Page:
Peter Robinson denies 'scurrilous and unfounded' payment allegations
Democratic Unionist Party leader Peter Robinson has rejected allegations he was to receive any payment linked to Northern Ireland's largest ever property sale.
Dismissing as baseless the accusations made to a Stormont scrutiny committee, Mr Robinson, who has temporarily stood aside as first minister to facilitate talks to save the devolved Assembly at Stormont, said he would be willing to appear before MLAs.
In a hard hitting statement, Mr Robinson said: "I repeat, I neither received, expected to receive, sought, nor was I offered a single penny as a result of the Nama sale.
"The allegations made today lack credibility and can have no evidential basis. The scripted performance was little short of pantomime. It is outrageous that such scurrilous and unfounded allegations can be made without providing one iota of evidence.
"I am happy to appear before the committee."
In evidence to the finance committee at Parliament Buildings Belfast, high profile loyalist blogger and flag protester Jamie Bryson named the DUP leader among five people to receive a share of a "success fee" linked to the £1.2 billion sale of assets owned by Nama (National Asset Management Agency) - the so-called bad bank set up by the Irish government - to US investment firm Cerberus.
The fee was to be paid into an off-shore account controlled by Ian Coulter, a former managing partner of Belfast-based law firm Tughans, the committee heard.
Mr Bryson said: "This was a success fee that was to be paid in to a dormant Danske Bank account in the Donegal Square West branch (in Belfast) and from there it was transferred to an off-shore account.
"There were to be a number of beneficiaries to this fee and I will refer to them simply as person A, person B, person C, person D and person E.
"I can now tell this committee without fear of contradiction that person A is Mr Peter Robinson MLA, person B is (developer) Mr Andrew Creighton, person C is (accountant) Mr David Watters, person D is (ex Nama adviser) Mr Frank Cushnahan and person E is (solicitor) Ian Coulter."
The Nama sale hit the headlines when controversial Independent TD Mick Wallace used parliamentary privilege to make allegations of a political pay-off linked to the £1.2 billion sale of Nama's Nothern Ireland portfolio.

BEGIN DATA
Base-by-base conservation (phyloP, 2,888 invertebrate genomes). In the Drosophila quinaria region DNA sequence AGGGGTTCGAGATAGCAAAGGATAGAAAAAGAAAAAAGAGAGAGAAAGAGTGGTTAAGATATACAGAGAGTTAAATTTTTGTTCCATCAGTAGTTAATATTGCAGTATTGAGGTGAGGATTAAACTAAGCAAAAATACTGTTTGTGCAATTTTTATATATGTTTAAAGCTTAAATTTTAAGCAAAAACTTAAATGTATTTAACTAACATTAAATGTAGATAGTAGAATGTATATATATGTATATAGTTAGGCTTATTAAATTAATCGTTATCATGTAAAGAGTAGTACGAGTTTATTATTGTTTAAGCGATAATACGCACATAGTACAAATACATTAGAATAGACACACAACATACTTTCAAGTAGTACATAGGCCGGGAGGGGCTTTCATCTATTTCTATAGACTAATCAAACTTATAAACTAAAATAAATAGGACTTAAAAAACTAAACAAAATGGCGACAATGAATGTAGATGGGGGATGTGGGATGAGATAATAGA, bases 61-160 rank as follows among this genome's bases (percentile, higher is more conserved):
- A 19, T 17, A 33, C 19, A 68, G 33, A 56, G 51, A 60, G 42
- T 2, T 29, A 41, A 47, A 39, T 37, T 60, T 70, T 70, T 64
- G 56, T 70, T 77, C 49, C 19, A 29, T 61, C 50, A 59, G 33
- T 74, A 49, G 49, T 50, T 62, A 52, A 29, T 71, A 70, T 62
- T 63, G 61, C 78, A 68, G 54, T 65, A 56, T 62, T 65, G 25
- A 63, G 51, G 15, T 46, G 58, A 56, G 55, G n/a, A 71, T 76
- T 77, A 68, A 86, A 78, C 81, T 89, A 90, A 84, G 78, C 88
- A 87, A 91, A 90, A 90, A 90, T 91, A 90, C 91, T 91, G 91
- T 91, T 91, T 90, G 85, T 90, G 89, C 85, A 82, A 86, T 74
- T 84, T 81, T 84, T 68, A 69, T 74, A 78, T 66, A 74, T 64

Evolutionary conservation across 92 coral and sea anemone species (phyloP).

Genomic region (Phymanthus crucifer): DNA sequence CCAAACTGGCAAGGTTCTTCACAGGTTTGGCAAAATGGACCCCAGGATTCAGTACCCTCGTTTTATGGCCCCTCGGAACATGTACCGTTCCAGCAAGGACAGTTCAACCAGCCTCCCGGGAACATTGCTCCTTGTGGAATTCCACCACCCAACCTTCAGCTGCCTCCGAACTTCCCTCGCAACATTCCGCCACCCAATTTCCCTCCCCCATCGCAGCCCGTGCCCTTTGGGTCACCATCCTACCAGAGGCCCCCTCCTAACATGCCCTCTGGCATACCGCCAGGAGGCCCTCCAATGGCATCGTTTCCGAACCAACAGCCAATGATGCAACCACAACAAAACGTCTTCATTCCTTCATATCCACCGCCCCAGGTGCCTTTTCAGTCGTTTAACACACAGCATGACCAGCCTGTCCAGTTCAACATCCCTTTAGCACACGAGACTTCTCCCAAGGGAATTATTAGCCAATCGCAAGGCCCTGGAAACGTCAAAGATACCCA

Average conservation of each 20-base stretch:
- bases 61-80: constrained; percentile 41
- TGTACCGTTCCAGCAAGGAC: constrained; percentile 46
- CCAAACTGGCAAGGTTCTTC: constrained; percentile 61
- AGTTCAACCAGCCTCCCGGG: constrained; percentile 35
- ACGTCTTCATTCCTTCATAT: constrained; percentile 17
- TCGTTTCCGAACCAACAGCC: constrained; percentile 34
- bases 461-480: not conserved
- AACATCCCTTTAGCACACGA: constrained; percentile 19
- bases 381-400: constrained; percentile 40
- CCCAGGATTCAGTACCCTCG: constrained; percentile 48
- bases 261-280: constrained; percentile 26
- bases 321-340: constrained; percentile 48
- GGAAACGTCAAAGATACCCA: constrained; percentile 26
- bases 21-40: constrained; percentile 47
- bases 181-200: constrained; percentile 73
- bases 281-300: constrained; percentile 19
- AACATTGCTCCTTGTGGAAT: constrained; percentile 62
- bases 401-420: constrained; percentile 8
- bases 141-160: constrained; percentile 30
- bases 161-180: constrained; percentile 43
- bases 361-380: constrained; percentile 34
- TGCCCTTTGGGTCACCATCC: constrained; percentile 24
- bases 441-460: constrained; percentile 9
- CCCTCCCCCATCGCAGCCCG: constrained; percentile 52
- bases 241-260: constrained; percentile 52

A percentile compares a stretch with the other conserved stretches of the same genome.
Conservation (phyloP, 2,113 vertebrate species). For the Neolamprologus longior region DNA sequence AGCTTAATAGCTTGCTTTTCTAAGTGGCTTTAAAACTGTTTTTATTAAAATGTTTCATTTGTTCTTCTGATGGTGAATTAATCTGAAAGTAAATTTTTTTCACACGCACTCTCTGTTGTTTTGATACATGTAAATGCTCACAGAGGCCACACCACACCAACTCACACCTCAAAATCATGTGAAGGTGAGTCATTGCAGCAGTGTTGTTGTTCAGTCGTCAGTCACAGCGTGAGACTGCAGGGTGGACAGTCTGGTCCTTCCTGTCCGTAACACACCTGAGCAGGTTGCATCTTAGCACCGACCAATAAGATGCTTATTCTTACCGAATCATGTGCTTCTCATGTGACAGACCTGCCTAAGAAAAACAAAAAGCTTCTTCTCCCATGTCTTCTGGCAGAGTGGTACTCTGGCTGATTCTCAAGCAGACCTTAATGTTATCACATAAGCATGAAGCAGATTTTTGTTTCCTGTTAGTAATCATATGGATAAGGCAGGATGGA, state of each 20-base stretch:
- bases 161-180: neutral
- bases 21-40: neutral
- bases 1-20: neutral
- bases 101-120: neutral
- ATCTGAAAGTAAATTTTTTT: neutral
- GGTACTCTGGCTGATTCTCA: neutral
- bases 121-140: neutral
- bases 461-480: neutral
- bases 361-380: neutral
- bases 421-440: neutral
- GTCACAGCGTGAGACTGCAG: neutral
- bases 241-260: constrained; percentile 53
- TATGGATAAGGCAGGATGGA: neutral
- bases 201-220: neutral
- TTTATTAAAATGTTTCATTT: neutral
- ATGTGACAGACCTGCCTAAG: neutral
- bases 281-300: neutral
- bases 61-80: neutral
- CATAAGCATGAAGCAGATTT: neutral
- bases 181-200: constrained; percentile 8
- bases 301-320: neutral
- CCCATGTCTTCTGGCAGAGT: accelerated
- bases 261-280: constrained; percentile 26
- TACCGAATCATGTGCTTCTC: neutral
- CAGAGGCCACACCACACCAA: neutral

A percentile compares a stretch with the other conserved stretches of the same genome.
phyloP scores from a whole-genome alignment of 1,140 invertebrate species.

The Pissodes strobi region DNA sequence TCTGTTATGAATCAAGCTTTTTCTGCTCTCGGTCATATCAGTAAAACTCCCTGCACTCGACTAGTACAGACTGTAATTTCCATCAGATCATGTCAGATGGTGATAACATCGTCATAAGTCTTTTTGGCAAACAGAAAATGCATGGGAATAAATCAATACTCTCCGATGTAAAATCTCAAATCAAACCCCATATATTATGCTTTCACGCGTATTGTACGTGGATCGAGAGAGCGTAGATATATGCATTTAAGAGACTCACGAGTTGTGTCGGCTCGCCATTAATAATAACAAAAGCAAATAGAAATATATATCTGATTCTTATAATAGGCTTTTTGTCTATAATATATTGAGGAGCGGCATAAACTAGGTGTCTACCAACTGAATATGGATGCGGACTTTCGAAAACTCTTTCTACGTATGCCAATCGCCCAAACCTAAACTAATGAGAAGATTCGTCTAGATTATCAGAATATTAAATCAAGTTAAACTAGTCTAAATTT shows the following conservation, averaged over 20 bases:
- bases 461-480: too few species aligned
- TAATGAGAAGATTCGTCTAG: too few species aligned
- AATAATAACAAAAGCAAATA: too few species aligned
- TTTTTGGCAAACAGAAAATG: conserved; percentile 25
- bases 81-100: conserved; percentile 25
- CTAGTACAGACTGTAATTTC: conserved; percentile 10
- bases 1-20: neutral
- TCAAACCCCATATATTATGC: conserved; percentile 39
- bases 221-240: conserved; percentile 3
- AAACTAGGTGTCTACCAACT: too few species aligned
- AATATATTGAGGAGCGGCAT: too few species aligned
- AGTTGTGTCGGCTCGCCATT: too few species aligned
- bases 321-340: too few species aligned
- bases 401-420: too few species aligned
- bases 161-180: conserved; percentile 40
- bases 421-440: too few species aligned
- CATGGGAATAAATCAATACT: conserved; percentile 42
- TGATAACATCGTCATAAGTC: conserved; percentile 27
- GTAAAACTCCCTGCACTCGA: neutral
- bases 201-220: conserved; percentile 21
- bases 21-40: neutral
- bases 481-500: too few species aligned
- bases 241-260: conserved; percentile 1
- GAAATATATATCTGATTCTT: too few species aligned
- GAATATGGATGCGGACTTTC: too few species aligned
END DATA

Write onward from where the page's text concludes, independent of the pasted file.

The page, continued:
He claimed £7 million in an Isle of Man bank account was "reportedly earmarked for a Northern Ireland politician or political party".
Political watchdogs on both sides of the border are examining the circumstances surrounding the Nama multi million deal while the National Crime Agency has also launched a criminal investigation.
All parties involved in the transaction have vehemently denied acting unlawfully and Mr Coulter, the lawyer who transferred money, has denied it was intended for any politician.
Mr Bryson was permitted to give his evidence in public following a committee vote by MLAs.
Members of the DUP opposed holding an open session claiming he had not established a direct link to the inquiry remit and challenged the credibility of his evidence throughout.
South Down MLA Jim Wells said: " Here we have no direct evidence from Mr Bryson.
"He has now moved on to make extremely serious allegations and all he has is hearsay and his opinion."
However, Mr Bryson hit back telling the committee he stood over his allegations "110%".
"I believe I have demonstrated a clear web of individuals, including politicians, who have contrived and conspired together to get things done and increase their own bank balances by a nod and a wink schemes," he said.
When pushed to reveal the source of his evidence, the well-known loyalist from Bangor, Co Down said he would rather go to jail than betray a confidence.
He said: "I am giving relevant information to this committee which sources, extremely close and involved in this nefarious deal, have provided to me as whistleblowers.
"I am not in a position to breach somebody's confidence before this committee."
Under questioning from Sinn Fein's Mairtin O Muilleoir, Mr Bryson batted away any suggestion he was motivated by a dislike of the DUP.
"It is no secret that I have absolutely no time for the DUP but I am here to provide evidence," he said.
Earlier Martin McGuinness told MLAs he had not been fully engaged or fully briefed on the Nama deal.
The Deputy First Minister said he had been "kept in the dark" about a meeting at Stormont Castle between DUP ministers and former US vice president Dan Quayle.
He said: "I find it incredible that the First Minister did not tell me that a former US vice president was in Stormont.
"I can't get my head around that."
An important memorandum of understanding document relating to the Nama portfolio sale was also sent to the authorities in Dublin without his consent, Mr McGuinness said.
Afterwards, chairman of the finance committee Daithi McKay, confirmed that Mr Robinson would be invited to give evidence.
The public were entitled to answers, he said.
"Throughout this inquiry process I have repeatedly said that the public want openness and transparency on the sale of Nama's northern portfolio.
"This is a hugely important issue and the public want and are entitled to answers.
"I was pleased that we had openness and transparency today with the evidence sessions being conducted in public.
"The committee also agreed today to invite former first minister Peter Robinson to come before the inquiry to answer the serious allegations which were made today."